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After exploding with excitement over learning about how to make thread-safe calls to Windows Form Controls, it got me thinking...

Why aren't all calls to Windows Form Controls thread-safe? Can anyone explain why? I would think it would reduce a lot of confusion for users of those controls.

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All of the answers here are helpful, thank you! – J. Polfer May 10 '10 at 14:12
up vote 8 down vote accepted

The issue here is not one of thread safety. The methods are all "thread safe" in that they do not corrupt the state of the application when called simultaneously on multiple threads - it is just that thread safety includes throwing a wrong thread exception (can't remember what it is called).

What they have is thread afinity - they can only be called on one thread - sometimes referred to as the UI thread, although this is misleading because it implies there is only one. This is mainly because the OS calls they depend on have the same thread affinity rules.

Trust me - this is a good thing. When you think about the primary role of the "UI Thread" it all starts to become clear. The UI threads job is to take input from the users hands, through a keyboard or mouse, act upon it, and produce output in the form of pixels in response. There is only one user, and that user only has one set of eyes. The user expects to see everything they do happen on the screen, and most importantly they expect to see it happen in the order they did it. Multithreaded UI would make this very difficult to achieve - almost impossible.

The problem is that when you mix your background "worker" threads with the UI thread, you need to do a certain amount of marshalling to talk to the UI because you have to be on the UI thread to do it. Again, as I said, this is a good thing. Someone has to do this marshalling, else the user would see things happening in the wrong order and that is bad. The system could admittedly do it for you, and in some WIN32 calls it does - but this has problems. First of all, the system can't know what granularity you need the marshalling to occur at so you might end up being inefficient. Your operations might be better marshalled at a higher level than the system can understand. Secondly, the marshalling is expensive, and it punishes the developers who are doing the right thing and moving everything over to the UI thread correctly. So the system does the minimum thing it can, check if it is on the right thread and if not, throw an exception.

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This article seems to explain a bit more on thread affinity:… – J. Polfer May 10 '10 at 14:18
@sheepsimulator - that article is fine as it goes, and if you're writing a server, Joe is spot on the money. The problem here is that he isn't talking about the window manager. You can't queue UI events through a thread pool, because people expect their key presses to be handled in order. The UI has inherent thread affinity because there is only one screen, one keyboard and one user. – Stewart May 10 '10 at 18:07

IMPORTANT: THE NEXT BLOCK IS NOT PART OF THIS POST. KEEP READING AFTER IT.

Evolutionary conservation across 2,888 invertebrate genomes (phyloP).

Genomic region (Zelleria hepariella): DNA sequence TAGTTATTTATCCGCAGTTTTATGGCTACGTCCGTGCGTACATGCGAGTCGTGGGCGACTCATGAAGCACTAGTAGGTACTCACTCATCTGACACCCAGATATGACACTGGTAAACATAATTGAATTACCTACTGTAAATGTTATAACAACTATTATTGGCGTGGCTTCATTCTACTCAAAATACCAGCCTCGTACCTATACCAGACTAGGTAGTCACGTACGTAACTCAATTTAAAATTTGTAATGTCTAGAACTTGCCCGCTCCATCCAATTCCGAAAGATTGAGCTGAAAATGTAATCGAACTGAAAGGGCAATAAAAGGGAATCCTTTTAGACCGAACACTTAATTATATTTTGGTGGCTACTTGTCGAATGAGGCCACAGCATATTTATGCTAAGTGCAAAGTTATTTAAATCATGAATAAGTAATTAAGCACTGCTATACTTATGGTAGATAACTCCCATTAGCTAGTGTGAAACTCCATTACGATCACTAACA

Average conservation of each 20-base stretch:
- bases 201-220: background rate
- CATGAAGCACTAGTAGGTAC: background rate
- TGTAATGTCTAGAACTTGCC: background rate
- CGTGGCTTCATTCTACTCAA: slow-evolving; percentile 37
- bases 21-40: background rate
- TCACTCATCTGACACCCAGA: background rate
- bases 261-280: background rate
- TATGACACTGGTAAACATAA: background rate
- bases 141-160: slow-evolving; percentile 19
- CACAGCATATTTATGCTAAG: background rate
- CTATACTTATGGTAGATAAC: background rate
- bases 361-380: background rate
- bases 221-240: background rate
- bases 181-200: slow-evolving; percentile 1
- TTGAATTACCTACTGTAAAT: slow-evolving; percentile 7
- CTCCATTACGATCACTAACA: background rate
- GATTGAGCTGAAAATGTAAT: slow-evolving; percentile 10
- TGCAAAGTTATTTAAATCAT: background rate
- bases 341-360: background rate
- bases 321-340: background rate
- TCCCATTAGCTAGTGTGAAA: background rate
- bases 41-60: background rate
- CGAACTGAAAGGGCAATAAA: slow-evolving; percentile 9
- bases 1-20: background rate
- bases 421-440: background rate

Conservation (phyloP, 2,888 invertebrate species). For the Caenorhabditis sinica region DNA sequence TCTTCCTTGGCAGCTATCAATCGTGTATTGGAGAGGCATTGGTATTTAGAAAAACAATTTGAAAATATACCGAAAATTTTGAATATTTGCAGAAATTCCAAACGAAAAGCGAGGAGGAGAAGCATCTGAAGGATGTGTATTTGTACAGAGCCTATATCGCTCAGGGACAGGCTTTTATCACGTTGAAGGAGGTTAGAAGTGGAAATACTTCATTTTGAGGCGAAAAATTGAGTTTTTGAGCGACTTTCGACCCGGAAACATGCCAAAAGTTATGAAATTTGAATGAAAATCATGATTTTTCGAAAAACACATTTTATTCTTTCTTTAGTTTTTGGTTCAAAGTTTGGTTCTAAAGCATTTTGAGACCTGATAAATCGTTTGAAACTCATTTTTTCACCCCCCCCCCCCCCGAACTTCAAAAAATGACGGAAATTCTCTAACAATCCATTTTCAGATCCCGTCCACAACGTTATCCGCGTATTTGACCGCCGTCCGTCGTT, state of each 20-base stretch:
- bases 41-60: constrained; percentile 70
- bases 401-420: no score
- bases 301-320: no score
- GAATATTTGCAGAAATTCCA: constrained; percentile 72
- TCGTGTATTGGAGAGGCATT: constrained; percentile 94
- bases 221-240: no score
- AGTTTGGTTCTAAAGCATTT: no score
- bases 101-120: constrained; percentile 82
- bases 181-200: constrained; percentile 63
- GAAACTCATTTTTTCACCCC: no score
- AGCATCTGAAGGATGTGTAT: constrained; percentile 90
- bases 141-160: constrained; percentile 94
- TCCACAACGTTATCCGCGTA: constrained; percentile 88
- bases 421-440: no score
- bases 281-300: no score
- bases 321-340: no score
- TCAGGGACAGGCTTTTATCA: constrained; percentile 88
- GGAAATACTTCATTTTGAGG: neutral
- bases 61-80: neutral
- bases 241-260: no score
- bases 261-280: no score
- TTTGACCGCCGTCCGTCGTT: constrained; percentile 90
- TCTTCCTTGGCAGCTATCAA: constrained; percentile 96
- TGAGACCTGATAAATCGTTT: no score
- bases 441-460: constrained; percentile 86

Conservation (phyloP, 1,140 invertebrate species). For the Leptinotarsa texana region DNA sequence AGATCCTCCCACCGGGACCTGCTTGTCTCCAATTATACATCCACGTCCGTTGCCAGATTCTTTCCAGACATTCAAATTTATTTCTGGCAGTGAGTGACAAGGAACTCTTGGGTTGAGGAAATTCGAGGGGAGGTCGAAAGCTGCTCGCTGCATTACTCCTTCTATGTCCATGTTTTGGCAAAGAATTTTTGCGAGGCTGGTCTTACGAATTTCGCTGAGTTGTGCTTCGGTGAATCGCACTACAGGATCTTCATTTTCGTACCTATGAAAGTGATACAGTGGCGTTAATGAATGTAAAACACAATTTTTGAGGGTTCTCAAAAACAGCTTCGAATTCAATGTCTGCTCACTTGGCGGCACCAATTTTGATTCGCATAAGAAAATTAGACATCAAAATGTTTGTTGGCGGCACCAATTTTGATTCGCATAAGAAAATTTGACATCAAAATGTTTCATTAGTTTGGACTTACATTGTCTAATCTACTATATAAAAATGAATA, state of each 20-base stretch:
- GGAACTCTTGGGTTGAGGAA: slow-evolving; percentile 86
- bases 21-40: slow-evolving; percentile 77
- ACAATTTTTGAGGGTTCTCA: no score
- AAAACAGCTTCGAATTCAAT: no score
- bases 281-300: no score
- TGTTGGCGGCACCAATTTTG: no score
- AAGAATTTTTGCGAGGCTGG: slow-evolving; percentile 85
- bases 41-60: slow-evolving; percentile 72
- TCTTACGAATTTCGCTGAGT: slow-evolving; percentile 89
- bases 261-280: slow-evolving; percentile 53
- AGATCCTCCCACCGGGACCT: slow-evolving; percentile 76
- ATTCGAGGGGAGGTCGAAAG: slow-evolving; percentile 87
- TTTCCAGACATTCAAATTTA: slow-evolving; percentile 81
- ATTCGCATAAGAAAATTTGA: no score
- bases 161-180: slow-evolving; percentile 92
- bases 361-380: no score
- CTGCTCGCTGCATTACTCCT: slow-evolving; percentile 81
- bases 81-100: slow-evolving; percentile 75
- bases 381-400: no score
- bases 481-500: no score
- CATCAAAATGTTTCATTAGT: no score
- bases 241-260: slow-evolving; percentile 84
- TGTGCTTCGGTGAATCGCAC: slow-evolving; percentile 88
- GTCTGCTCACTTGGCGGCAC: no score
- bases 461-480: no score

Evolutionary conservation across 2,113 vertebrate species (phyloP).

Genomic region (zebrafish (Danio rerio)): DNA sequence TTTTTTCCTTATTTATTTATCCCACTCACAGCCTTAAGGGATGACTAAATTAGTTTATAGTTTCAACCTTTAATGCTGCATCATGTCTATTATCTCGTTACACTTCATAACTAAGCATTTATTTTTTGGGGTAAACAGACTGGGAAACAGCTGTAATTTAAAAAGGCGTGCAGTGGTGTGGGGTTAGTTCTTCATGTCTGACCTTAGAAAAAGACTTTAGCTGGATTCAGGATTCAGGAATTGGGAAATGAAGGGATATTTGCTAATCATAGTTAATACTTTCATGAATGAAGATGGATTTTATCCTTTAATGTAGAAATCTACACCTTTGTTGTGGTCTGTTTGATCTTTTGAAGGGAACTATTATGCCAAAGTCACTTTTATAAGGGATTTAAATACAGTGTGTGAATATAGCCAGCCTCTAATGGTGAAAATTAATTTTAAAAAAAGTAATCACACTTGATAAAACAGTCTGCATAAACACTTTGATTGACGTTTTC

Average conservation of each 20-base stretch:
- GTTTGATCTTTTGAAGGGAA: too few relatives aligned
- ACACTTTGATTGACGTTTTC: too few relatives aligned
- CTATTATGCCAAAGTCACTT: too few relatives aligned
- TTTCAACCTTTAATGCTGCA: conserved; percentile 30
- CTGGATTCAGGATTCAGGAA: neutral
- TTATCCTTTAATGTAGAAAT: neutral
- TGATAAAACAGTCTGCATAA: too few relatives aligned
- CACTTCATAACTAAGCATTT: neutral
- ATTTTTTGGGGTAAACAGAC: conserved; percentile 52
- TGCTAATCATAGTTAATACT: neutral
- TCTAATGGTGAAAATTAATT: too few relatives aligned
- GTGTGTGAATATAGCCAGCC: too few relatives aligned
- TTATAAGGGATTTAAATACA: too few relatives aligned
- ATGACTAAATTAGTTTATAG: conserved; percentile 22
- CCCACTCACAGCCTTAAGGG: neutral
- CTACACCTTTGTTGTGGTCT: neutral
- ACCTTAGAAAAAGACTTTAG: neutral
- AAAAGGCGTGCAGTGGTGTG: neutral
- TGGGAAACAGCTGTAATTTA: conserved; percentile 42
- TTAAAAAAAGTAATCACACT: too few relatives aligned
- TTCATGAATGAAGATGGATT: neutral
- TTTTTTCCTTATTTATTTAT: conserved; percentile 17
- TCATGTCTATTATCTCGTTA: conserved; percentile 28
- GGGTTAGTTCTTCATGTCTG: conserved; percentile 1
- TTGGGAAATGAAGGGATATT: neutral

Because it would reduce performance and writing lock-free thread safe code is still an area of active research.

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To expand on Darin's answer:

Most of the time Windows Form Controls don't need to be thread safe as they are usually accessed from the UI thread.

Occasionally they do (as in your code for example).

So, adding the thread checking code would add an unacceptable performance overhead to the 95%+ of the cases where it's not needed.

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The actual problem is that windows forms uses native resources, such as GDI objects in order to render the forms/controls.

Those GDI resources can only be used from the thread that created them, most likely the main thread.

Thus, any call to a form/control that needs to update the gui and thus redraw using the GDI resources must be made on the main thread.

So incomming calls from other threads that want to do this, must be marshalled to the main thread. I'm not quite sure how this works behind the scenes, but I guess accomplish this by posting messages to the wnd proc of the form/component. once the main thread processes this message in the wndproc, it can invoke the actual code. And this would be very expensive performance wise.

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Marshalling the call to the UI thread is only half the problem. You also have to get the return value back. As you say, marshalling involves posting messages, so to get the result back you have to roll your own back channel since PostMessage doesn't give you one, and it may take a lot of effort to so. Also, if you make a cross thread call to a thread which in handling that call has to make a cross thread call to you, what happens? Hidden cross thread marshalling is a bad thing (see COM for more examples why :)) – Stewart May 9 '10 at 19:46

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